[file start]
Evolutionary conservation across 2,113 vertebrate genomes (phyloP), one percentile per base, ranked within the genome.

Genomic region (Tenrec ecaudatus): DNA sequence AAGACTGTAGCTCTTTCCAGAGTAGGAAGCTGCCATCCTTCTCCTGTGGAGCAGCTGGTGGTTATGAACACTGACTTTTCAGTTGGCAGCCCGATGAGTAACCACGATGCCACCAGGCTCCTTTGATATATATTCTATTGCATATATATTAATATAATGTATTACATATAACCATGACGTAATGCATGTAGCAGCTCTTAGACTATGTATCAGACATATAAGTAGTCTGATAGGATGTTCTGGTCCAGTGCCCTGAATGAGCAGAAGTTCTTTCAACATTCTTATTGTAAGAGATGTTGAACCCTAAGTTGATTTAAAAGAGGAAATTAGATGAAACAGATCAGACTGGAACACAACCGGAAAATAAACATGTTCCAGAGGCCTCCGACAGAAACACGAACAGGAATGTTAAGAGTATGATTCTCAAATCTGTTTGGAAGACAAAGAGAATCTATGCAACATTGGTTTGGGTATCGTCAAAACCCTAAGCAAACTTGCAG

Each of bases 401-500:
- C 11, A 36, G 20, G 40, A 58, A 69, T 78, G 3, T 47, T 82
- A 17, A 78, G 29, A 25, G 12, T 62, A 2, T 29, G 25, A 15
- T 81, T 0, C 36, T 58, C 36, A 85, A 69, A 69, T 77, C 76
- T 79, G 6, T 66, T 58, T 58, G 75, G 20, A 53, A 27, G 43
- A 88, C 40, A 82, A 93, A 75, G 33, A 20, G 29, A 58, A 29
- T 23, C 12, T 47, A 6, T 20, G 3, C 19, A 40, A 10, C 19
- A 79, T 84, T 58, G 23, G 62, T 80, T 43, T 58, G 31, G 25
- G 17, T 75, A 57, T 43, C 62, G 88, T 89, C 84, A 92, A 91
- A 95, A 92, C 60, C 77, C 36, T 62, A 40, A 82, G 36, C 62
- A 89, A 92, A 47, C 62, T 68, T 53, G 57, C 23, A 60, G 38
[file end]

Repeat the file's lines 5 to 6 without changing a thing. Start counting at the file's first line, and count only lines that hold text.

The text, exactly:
- A 17, A 78, G 29, A 25, G 12, T 62, A 2, T 29, G 25, A 15
- T 81, T 0, C 36, T 58, C 36, A 85, A 69, A 69, T 77, C 76